the resources invested in defence, both in terms of personnel and the sites on
which they served. During the war, the number of people in Anti-aircraft
Command reached a peak of 274,900 men, additional to the women soldiers of the
ATS who served on gunsites from summer 1941, and the Home Guard who manned
many sites later in the war. A national survey of England's Anti-aircraft
provision, based on archive sources, has produced a detailed record of how
many sites there were, where they were and what they looked like. It is also
now known from a survey of aerial photographs how many of these survive.
Anti-aircraft gunsites divide into three main types: those for heavy guns
(HAA), light guns (LAA) and batteries for firing primitive unguided rockets
(so called ZAA sites). In addition to gunsites, decoy targets were employed to
deceive enemy bombers, while fighter command played a complementary and
significant role. Following the end of World War II, 192 HAA sites were
selected for post-war use as the Nucleus Force, which was finally closed in
The HAA sites contained big guns with the function of engaging high flying
strategic bombers, hence their location around the south and east coasts, and
close to large cities and industrial and military targets. Of all the
gunsites, these were the most substantially built. There were three main
types: those for static guns (mostly 4.5 and 3.7 inch); those for 3.7 inch
mobile guns; and sites accommodating 5.25 inch weapons. These were all
distinct in fabric, though they could all occupy the same position at
different dates, or simultaneously by accretion. As well as the four or eight
gun emplacements, with their holdfast mountings for the guns, components will
generally include operational buildings such as a command post, radar
structures including the radar platform, on-site magazines for storing reserve
ammunition, gun stores and generating huts, usually one of the standard Nissen
hut designs. Domestic sites were also a feature of HAA gunsites, with huts,
ablutions blocks, offices, stores and amenities drawn from a common pool of
approved structures. Sites were often also provided with structures for their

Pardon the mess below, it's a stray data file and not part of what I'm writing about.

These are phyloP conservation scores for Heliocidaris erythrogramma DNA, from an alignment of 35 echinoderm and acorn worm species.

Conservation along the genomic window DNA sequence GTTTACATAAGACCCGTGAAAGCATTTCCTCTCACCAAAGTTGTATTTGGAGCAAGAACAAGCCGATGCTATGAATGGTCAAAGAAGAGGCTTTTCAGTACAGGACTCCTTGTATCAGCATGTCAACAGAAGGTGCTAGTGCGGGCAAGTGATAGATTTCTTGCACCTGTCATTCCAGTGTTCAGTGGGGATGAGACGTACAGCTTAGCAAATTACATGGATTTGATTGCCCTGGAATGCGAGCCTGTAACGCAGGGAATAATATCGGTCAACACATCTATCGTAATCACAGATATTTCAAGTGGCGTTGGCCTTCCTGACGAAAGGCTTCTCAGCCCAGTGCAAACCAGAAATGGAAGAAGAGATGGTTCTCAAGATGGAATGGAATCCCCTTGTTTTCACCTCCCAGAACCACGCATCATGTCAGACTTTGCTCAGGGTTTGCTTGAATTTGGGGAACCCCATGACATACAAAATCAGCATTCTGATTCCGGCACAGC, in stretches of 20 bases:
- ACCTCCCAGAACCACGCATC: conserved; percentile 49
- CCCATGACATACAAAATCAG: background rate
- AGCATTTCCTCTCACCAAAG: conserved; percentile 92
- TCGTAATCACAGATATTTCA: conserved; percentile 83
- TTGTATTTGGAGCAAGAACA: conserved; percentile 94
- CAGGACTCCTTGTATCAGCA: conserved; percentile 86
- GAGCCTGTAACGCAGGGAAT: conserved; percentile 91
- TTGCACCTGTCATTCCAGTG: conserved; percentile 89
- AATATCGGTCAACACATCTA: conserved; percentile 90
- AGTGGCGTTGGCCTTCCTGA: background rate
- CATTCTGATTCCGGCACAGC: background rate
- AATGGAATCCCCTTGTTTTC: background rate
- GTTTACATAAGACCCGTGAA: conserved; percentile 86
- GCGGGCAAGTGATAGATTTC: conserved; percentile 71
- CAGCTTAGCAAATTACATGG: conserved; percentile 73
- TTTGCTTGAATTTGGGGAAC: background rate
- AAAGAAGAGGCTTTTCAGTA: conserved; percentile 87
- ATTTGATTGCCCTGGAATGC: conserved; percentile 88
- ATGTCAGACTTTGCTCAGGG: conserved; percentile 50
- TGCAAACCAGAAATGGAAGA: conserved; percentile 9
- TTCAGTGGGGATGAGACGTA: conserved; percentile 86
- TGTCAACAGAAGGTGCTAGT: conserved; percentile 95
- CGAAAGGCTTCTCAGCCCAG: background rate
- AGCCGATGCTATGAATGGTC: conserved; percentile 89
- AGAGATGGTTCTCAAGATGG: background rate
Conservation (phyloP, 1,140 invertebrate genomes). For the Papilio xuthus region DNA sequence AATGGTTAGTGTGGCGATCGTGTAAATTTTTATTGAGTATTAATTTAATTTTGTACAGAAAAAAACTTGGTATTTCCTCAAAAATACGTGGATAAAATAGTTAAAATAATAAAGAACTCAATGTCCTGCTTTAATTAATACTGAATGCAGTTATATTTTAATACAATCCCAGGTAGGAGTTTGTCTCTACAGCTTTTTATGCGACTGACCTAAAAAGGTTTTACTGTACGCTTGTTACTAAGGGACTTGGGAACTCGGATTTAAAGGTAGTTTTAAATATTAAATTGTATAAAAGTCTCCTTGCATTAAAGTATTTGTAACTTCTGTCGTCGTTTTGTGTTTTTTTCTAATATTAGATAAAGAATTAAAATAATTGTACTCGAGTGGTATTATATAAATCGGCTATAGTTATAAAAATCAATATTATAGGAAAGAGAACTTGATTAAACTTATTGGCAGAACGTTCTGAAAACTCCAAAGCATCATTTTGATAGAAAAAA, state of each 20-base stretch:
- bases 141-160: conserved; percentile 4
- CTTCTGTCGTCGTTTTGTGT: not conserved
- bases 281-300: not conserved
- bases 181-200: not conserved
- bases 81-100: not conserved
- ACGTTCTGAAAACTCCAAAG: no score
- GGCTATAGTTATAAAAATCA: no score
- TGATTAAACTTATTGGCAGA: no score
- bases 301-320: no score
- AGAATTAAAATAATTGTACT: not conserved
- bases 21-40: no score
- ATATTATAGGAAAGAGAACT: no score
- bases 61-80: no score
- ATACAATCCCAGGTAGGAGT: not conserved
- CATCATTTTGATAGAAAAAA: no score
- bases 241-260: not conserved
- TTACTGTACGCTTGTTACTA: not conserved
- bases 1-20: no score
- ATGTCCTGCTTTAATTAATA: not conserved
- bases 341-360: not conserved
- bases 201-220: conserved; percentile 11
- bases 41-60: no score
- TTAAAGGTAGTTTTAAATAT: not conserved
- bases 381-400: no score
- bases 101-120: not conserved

close defence; pillboxes are the most common survivals, though earthwork
emplacements were also present. The layout of HAA gunsites was distinctive,
but changed over time, for example to accommodate the introduction of radar
from December 1940, women soldiers from summer 1941, and eight gun layouts
from late 1942.
Nearly 1,000 gunsites were built during World War II, and less than 200 of
these have some remains surviving. However, at only around 60 sites are these
remains thought sufficient to provide an understanding of their original form
and function. This includes 30 of the 192 examples which continued in use
until 1955. Surviving examples are therefore sufficiently rare to suggest that
all 60 well preserved examples are of national importance.

The Heavy Anti-aircraft gunsite on Sandpit Hill is an exceptional survival of
its type in the country. The importance of the site lies in its complexity and
range of surviving gun emplacements and ancillary buildings. It not only
retains gun emplacements of the 4.5 inch variety (and also their associated
structures), but also a complete battery of 5.25 inch emplacements (and
associated structures), the latter being the only survivals of this gun
calibre in the county. In addition it also has an exceptional collection of
ancillary buildings, including a Gun Store (one of only two in the county), a
well-preserved on-site magazine adjacent to the 4.5 inch emplacements and the
post-war combined Operations Room and Generator Block.

Considered together with all other variations of Heavy Anti-aircraft gunsite
design, TN9 Hadleigh is one of only nine sites to survive (in any form) from
an original wartime deployment of about 40 HAA positions across Essex - a
pattern designed to combat German bombers en route to the capital, the Thames
estuary and other military targets in the south east of England. It provides
an exceptional insight into the development of anti-aircraft measures in the
region and is a significant, visible reminder of the nature of home defence
during World War II.

Source: Historic England


Books and journals
Dobinson, C S, Twentieth Century Fortifications in England: Volume 1.3, (1996)
Dobinson, C S, Twentieth Century Fortifications in England: Volume 1.3, (1996), 469-472
Dobinson, C S, Twentieth Century Fortifications in England: Volume 1.3, (1996), 469-472
Nash, F, World War Two Heavy Anti-Aircraft Gun Sites in Essex, (1998)
Nash, F, World War Two Heavy Anti-Aircraft Gun Sites in Essex, (1998), 57-8
CBA, , 'CBA' in Twentieth Century Fortifications in England, (1996), 469-472
HQ 6th AA Division Location List, (1940)
June, Hunting Surveys Ltd., Run 37-052, (1960)
June, Hunting Surveys Ltd., Run 37-052, (1960)
May, RAF, 106G-UK 1496-4388, (1946)
Tyler, S, MPP Film , (2000)
Tyler, S, MPP Film, (1998)
Tyler, S, MPP Film, (1998)

Source: Historic England